New Delhi: Arighat, the second of the indigenous Arihant class nuclear-powered ballistic missile carrying submarine (SSBN), is in the final stages of sea trials and will be commissioned early next year, ThePrint has learnt.
Sources in the defence and security establishment said the submarine has performed well during the sea trials so far, and added that the commissioning of the vessel was delayed due to the coronavirus pandemic.
“It should be done (commissioned) early next year,” a source said.
The Arighat was quietly launched in November 2017 by the then Defence Minister Nirmala Sitharaman.
With Arighat in, India will be operating two SSBNs that are equipped with the 750 KM range K-15 submarine-launched ballistic missile, meant for punitive retaliatory strikes in case of a nuclear attack.
Both INS Arihant, which is on operational deployment, and the Arighat have the capacity to carry four missiles each.
India’s submarine plan
While the original plan was to have four Arihant class submarines, it was changed by the UPA government, sources in the know said.
Now, the two Arihant class submarines will have a displacement of 6,000 tonnes while two other SSBNs will be of a larger size (7,000 tonnes displacement).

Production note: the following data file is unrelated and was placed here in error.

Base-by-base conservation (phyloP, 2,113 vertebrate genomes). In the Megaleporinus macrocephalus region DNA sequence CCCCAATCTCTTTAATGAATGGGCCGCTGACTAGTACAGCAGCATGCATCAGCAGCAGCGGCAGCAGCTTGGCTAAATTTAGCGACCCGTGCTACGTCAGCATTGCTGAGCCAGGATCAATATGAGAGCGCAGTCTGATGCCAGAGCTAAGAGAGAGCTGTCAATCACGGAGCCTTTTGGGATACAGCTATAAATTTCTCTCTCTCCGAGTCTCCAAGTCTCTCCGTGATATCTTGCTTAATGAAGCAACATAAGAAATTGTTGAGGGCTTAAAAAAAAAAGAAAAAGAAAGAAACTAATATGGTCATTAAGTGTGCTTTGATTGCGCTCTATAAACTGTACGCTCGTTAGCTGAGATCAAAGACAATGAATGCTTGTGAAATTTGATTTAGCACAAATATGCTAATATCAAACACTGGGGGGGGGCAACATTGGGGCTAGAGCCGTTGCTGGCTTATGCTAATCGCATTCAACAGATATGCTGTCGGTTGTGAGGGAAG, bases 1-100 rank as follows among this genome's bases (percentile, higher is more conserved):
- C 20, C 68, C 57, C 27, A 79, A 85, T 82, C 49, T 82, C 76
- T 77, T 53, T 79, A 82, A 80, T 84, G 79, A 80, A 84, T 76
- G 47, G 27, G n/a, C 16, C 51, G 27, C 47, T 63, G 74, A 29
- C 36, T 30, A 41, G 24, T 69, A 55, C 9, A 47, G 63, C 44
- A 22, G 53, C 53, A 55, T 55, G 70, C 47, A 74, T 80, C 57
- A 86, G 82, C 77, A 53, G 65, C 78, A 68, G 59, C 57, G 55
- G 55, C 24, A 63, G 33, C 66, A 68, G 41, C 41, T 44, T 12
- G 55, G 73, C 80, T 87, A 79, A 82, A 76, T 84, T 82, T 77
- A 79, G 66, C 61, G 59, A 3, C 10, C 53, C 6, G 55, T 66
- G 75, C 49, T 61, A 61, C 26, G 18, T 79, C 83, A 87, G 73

A key differentiating factor will be that the two larger vessels under construction — S4 and S4* at the Ship Building Centre in Visakhapatnam — will have eight missile tubes instead of four.
India currently also operates a nuclear-powered attack submarine (SSN) INS Chakra II, which is under lease from Russia.
It was in March last year that India and Russia signed a US$3 billion deal for the lease of a third SSN — Chakra III — that is likely to be in Indian waters by 2025 at the earliest.
Russian submarines are being leased to train crews for India’s own fleet of SSBNs.
In 2015, the Narendra Modi government gave the green light to build six indigenous SSNs. About two years later, in 2017, then Navy chief Admiral Sunil Lanba had confirmed that work on the SSNs had started.
India’s nuclear triad
It was in November 2018 that India completed its nuclear triad when PM Modi announced to the world the completion of the first deterrence patrol by Arihant.
With that, India joined an elite group of countries that have the capability to launch a nuclear weapon from land, air and underwater. The only other countries capable of this are the US, Russia, China and France.
INS Arihant was commissioned in 2016 by then defence minister Manohar Parrikar, but a formal announcement came only two years later.